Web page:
Have you received a job offer but you just aren't sure you
are ready to accept? Maybe you feel a little rushed, maybe you didn't get all
your questions answered. This happens more often than you think.
I always tell job seekers that getting a job offer is a bit
like receiving a marriage proposal. It's very flattering to know that you are
wanted. But sometimes we can find ourselves so overwhelmed by the notion that
someone truly desires us that we forget to consider whether the feeling is mutual.
And like a marriage, committing to a new job is big step and
shouldn't be left to one's emotions, because once done, it's not easy to undo.
It's one of life's ironies (or jokes) that getting out of a bad relationship
can be much more complicated than entering into one. I am asked by clinicians
more often than you might imagine for advice about how they can end their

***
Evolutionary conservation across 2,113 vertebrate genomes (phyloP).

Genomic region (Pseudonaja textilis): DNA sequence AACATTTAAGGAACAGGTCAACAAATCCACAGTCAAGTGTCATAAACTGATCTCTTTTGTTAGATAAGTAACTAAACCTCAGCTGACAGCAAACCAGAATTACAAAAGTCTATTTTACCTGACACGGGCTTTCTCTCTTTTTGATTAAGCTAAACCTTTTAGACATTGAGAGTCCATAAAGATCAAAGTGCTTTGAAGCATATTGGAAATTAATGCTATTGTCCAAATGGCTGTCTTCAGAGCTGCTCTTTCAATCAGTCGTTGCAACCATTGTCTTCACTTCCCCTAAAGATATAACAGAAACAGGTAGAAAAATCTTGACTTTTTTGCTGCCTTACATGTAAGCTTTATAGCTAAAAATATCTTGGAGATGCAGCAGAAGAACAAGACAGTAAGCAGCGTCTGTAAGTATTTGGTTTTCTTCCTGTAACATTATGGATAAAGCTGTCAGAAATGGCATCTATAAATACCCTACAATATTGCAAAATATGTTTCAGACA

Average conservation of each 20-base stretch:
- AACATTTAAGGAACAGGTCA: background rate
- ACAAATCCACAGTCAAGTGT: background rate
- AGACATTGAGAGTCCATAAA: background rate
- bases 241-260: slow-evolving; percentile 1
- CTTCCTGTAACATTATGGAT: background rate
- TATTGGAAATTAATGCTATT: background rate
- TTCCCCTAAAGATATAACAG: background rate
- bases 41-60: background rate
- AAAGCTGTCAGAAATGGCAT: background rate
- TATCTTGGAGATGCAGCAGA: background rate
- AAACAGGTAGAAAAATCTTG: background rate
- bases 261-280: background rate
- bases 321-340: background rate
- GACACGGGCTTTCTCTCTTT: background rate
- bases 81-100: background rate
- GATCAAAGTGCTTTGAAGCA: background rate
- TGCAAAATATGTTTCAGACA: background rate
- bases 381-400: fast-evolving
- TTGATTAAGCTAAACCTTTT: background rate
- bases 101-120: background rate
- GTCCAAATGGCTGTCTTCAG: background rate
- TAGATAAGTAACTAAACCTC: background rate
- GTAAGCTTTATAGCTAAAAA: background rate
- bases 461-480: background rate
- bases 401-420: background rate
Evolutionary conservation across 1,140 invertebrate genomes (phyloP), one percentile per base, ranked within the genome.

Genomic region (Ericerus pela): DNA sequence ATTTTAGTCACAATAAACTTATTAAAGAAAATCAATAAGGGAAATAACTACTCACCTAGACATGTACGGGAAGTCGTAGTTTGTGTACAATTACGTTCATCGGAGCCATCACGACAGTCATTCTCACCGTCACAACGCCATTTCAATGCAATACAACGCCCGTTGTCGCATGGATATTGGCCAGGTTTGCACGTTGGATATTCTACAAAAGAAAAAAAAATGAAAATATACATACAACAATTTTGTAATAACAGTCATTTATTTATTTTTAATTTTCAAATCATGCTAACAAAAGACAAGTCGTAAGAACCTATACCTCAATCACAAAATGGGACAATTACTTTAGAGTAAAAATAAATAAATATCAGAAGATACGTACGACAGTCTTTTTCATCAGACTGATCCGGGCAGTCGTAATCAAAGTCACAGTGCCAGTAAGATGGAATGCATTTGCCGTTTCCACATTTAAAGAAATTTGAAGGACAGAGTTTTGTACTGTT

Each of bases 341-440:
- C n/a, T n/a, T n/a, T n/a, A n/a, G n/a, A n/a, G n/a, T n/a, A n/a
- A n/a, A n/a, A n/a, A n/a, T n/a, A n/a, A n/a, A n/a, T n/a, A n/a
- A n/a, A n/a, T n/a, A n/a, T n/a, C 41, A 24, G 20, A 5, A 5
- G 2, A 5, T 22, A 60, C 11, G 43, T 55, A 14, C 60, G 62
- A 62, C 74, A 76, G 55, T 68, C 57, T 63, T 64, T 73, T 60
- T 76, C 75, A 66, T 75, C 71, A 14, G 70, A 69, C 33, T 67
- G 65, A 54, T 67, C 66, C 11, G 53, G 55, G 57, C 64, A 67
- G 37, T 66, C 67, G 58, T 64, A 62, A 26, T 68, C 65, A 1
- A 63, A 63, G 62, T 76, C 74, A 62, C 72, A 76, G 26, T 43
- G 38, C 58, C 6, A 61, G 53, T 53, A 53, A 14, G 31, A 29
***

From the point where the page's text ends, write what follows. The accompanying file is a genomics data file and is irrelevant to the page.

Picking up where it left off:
employment. (We will leave that topic for another blog!)
So for those of you looking to begin a new job and to avoid
a messy divorce I recommend you consider a longer engagement. Before you think
I have completely gone off the rails let me explain.
Ask for a "shadow" day. This has become more and more common
in recent years. Requesting to spend a shift or two with one of their current
providers, "shadowing" is a good way for both parties to get to know each other
As a clinician, you will get a clearer idea of not only the
job duties and patient flow but also the personality of the practice. Remember,
an interview lasts usually no more than an hour and it's relatively easy for everyone
to be on their best behavior. It's a little harder to hide dysfunction for an
entire day. If there is an undercurrent of tension or disorganization you are
going to pick up on it.
So what's in it for the employer? A good fit, that's what employers
get out of the shadow. Employers are just as eager to find an employee who fits
in with their practice culture as you are to find a practice that fits you. A
happy employee is a long term employee. As
I have said many times before, clinicians rarely leave jobs where they are
happy even if they can make better money elsewhere. Great pay and benefits
aren't enough for happiness. Now that I think about it, that is the case for
many marriages as well.